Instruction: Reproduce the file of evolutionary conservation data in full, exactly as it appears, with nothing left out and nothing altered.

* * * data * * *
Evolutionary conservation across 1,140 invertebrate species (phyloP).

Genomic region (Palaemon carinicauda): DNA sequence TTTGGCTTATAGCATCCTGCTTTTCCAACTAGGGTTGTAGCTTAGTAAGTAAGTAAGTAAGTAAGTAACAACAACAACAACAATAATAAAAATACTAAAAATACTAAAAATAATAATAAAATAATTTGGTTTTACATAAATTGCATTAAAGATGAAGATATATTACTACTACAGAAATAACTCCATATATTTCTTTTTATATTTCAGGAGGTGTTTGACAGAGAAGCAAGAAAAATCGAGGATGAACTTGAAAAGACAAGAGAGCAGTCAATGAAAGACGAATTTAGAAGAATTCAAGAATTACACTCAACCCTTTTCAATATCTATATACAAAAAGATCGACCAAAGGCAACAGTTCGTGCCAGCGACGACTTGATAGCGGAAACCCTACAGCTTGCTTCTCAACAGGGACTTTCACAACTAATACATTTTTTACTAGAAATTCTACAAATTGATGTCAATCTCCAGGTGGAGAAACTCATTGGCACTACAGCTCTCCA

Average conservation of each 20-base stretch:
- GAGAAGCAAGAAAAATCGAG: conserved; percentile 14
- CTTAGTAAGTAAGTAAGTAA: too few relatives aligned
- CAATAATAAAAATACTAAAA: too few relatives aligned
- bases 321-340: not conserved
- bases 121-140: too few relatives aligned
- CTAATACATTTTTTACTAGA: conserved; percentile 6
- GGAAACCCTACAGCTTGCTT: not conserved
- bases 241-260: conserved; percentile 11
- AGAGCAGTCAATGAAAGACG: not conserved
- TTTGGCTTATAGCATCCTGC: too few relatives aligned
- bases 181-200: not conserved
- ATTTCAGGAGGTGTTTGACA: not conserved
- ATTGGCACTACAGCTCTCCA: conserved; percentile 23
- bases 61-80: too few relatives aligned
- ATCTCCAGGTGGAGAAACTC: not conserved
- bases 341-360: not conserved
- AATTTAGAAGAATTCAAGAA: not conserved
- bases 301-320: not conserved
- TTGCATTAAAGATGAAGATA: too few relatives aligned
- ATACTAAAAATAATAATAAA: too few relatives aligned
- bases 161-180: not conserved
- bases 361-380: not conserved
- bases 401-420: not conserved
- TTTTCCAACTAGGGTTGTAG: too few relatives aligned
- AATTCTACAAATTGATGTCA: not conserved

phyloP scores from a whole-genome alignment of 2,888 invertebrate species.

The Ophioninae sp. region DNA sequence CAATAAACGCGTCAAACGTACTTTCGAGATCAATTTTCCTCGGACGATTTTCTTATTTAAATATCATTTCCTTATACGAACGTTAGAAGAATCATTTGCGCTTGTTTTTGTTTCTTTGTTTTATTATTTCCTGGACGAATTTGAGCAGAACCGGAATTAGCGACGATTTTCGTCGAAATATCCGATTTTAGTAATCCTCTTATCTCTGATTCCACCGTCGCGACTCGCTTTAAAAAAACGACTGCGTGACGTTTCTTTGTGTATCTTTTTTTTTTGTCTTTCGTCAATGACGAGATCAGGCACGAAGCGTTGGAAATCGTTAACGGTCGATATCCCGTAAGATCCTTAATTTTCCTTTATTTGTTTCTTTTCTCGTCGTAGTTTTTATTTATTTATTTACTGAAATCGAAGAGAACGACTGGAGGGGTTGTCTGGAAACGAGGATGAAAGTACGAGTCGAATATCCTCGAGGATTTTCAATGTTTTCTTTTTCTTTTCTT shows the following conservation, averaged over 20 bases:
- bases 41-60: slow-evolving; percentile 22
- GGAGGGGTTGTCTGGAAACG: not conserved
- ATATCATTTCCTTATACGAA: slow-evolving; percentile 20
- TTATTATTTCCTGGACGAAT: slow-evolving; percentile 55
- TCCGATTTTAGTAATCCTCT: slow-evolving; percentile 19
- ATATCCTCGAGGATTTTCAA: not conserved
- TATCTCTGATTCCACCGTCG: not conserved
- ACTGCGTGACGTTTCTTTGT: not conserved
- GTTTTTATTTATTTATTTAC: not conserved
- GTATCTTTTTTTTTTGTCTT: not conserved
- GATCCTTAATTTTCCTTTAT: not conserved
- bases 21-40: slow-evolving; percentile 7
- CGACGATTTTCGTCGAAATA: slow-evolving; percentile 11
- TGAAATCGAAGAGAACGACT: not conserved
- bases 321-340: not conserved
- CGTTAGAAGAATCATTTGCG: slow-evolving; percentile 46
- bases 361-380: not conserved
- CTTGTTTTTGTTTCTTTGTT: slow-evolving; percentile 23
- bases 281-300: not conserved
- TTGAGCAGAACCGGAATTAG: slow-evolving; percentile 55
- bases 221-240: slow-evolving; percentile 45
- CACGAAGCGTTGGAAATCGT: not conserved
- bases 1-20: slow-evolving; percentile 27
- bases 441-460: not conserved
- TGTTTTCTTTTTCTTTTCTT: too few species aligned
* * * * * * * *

Evolutionary conservation across 1,140 invertebrate species (phyloP).

Genomic region (Palaemon carinicauda): DNA sequence TTTGGCTTATAGCATCCTGCTTTTCCAACTAGGGTTGTAGCTTAGTAAGTAAGTAAGTAAGTAAGTAACAACAACAACAACAATAATAAAAATACTAAAAATACTAAAAATAATAATAAAATAATTTGGTTTTACATAAATTGCATTAAAGATGAAGATATATTACTACTACAGAAATAACTCCATATATTTCTTTTTATATTTCAGGAGGTGTTTGACAGAGAAGCAAGAAAAATCGAGGATGAACTTGAAAAGACAAGAGAGCAGTCAATGAAAGACGAATTTAGAAGAATTCAAGAATTACACTCAACCCTTTTCAATATCTATATACAAAAAGATCGACCAAAGGCAACAGTTCGTGCCAGCGACGACTTGATAGCGGAAACCCTACAGCTTGCTTCTCAACAGGGACTTTCACAACTAATACATTTTTTACTAGAAATTCTACAAATTGATGTCAATCTCCAGGTGGAGAAACTCATTGGCACTACAGCTCTCCA

Average conservation of each 20-base stretch:
- GAGAAGCAAGAAAAATCGAG: conserved; percentile 14
- CTTAGTAAGTAAGTAAGTAA: too few relatives aligned
- CAATAATAAAAATACTAAAA: too few relatives aligned
- bases 321-340: not conserved
- bases 121-140: too few relatives aligned
- CTAATACATTTTTTACTAGA: conserved; percentile 6
- GGAAACCCTACAGCTTGCTT: not conserved
- bases 241-260: conserved; percentile 11
- AGAGCAGTCAATGAAAGACG: not conserved
- TTTGGCTTATAGCATCCTGC: too few relatives aligned
- bases 181-200: not conserved
- ATTTCAGGAGGTGTTTGACA: not conserved
- ATTGGCACTACAGCTCTCCA: conserved; percentile 23
- bases 61-80: too few relatives aligned
- ATCTCCAGGTGGAGAAACTC: not conserved
- bases 341-360: not conserved
- AATTTAGAAGAATTCAAGAA: not conserved
- bases 301-320: not conserved
- TTGCATTAAAGATGAAGATA: too few relatives aligned
- ATACTAAAAATAATAATAAA: too few relatives aligned
- bases 161-180: not conserved
- bases 361-380: not conserved
- bases 401-420: not conserved
- TTTTCCAACTAGGGTTGTAG: too few relatives aligned
- AATTCTACAAATTGATGTCA: not conserved

phyloP scores from a whole-genome alignment of 2,888 invertebrate species.

The Ophioninae sp. region DNA sequence CAATAAACGCGTCAAACGTACTTTCGAGATCAATTTTCCTCGGACGATTTTCTTATTTAAATATCATTTCCTTATACGAACGTTAGAAGAATCATTTGCGCTTGTTTTTGTTTCTTTGTTTTATTATTTCCTGGACGAATTTGAGCAGAACCGGAATTAGCGACGATTTTCGTCGAAATATCCGATTTTAGTAATCCTCTTATCTCTGATTCCACCGTCGCGACTCGCTTTAAAAAAACGACTGCGTGACGTTTCTTTGTGTATCTTTTTTTTTTGTCTTTCGTCAATGACGAGATCAGGCACGAAGCGTTGGAAATCGTTAACGGTCGATATCCCGTAAGATCCTTAATTTTCCTTTATTTGTTTCTTTTCTCGTCGTAGTTTTTATTTATTTATTTACTGAAATCGAAGAGAACGACTGGAGGGGTTGTCTGGAAACGAGGATGAAAGTACGAGTCGAATATCCTCGAGGATTTTCAATGTTTTCTTTTTCTTTTCTT shows the following conservation, averaged over 20 bases:
- bases 41-60: slow-evolving; percentile 22
- GGAGGGGTTGTCTGGAAACG: not conserved
- ATATCATTTCCTTATACGAA: slow-evolving; percentile 20
- TTATTATTTCCTGGACGAAT: slow-evolving; percentile 55
- TCCGATTTTAGTAATCCTCT: slow-evolving; percentile 19
- ATATCCTCGAGGATTTTCAA: not conserved
- TATCTCTGATTCCACCGTCG: not conserved
- ACTGCGTGACGTTTCTTTGT: not conserved
- GTTTTTATTTATTTATTTAC: not conserved
- GTATCTTTTTTTTTTGTCTT: not conserved
- GATCCTTAATTTTCCTTTAT: not conserved
- bases 21-40: slow-evolving; percentile 7
- CGACGATTTTCGTCGAAATA: slow-evolving; percentile 11
- TGAAATCGAAGAGAACGACT: not conserved
- bases 321-340: not conserved
- CGTTAGAAGAATCATTTGCG: slow-evolving; percentile 46
- bases 361-380: not conserved
- CTTGTTTTTGTTTCTTTGTT: slow-evolving; percentile 23
- bases 281-300: not conserved
- TTGAGCAGAACCGGAATTAG: slow-evolving; percentile 55
- bases 221-240: slow-evolving; percentile 45
- CACGAAGCGTTGGAAATCGT: not conserved
- bases 1-20: slow-evolving; percentile 27
- bases 441-460: not conserved
- TGTTTTCTTTTTCTTTTCTT: too few species aligned